“They don’t believe in the mission of the agency,” he said, adding that Pruitt is the only EPA administrator he has never met. “Neither one of them did. Anne Gorsuch did not, and I don’t think Pruitt does either. They think we’re over-regulating.”

…(read more).

Living on Earth: Extreme Weather Likely to Increase

This January 4th Geocolor image from the National Oceanic and Atmospheric Administration (NOAA) GOES-16 satellite captured the record ‘bomb cyclone’ nor’easter that battered the East Coast of the United States in January 2018. (Photo: NOAA)

Air Date: Week of January 26, 2018

2017 brought devastating storms and wildfires to the U.S., costing lives and a record $306 billion. Penn State University climate expert Michael Mann tells host Steve Curwood that global warming is making powerful storms and drought driven wildfires more likely. But Professor Mann says this is not a “new normal,” because the planet has not reached a new climate stability. Instead humanity is now facing an ever-increasing threat of unpredictable and extreme weather.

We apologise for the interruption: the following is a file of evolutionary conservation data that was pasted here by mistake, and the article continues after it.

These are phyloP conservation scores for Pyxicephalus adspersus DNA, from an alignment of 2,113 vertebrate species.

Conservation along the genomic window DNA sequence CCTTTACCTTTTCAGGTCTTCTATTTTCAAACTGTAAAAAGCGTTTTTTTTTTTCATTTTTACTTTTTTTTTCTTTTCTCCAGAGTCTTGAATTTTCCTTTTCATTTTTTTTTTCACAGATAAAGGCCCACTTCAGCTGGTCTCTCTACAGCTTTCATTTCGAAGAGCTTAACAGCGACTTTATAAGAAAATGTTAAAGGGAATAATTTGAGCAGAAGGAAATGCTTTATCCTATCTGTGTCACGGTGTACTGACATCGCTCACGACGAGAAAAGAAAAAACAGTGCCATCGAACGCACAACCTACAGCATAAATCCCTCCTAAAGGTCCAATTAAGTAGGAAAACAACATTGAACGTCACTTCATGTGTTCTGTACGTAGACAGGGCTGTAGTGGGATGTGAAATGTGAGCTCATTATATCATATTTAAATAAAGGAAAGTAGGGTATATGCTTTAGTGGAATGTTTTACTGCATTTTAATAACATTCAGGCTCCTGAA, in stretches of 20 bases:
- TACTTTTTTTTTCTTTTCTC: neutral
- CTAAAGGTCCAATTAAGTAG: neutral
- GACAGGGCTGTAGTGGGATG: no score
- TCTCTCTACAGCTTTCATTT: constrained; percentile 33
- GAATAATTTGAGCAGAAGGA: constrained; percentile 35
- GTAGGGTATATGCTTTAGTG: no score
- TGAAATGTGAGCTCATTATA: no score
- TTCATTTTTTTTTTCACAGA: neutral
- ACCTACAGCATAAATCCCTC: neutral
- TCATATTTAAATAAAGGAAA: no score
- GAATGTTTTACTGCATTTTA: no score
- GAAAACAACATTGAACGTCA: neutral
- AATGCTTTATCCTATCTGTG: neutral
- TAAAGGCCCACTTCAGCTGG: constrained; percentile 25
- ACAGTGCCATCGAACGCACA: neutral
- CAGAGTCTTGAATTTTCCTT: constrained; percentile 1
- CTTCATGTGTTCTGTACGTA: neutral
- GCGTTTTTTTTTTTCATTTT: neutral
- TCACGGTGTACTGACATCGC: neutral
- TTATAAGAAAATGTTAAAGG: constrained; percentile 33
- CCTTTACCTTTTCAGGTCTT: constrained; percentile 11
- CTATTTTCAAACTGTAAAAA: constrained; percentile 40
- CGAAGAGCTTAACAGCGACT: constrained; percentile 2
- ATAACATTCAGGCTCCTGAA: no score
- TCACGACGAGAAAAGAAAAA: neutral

Transcript

CURWOOD: From PRI, and the Jennifer and Ted Stanley Studios at the University of Massachusetts, Boston, this is Living on Earth. I’m Steve Curwood. Extreme weather events are the most likely major threats in 2018, and second only to weapons of mass destruction as risks with the potential of catastrophic impacts. That’s according to a study by the World Economic Forum, released at this year’s conclave in Davos, Switzerland, which, by the way, was disrupted by a record-breaking blizzard. We’ll have more on climate-related risk assessment later in the show, but first for a look at the science behind the dire weather predictions, we turn now to Penn State professor and atmospheric scientist Michael Mann. Michael, welcome back to Living on Earth!

MANN: Thanks. Great to be with you, Steve.

CURWOOD: So, what a lot of people want to know, including me, is: this past year we saw a lot of extreme weather that seems to be connected to the added effects of climate disruption – three killer hurricanes, there were these monster fires, the massive landslides. So, how much of what we saw this past year was just a perfect storm or how close are we to some sort of a new normal, do you think?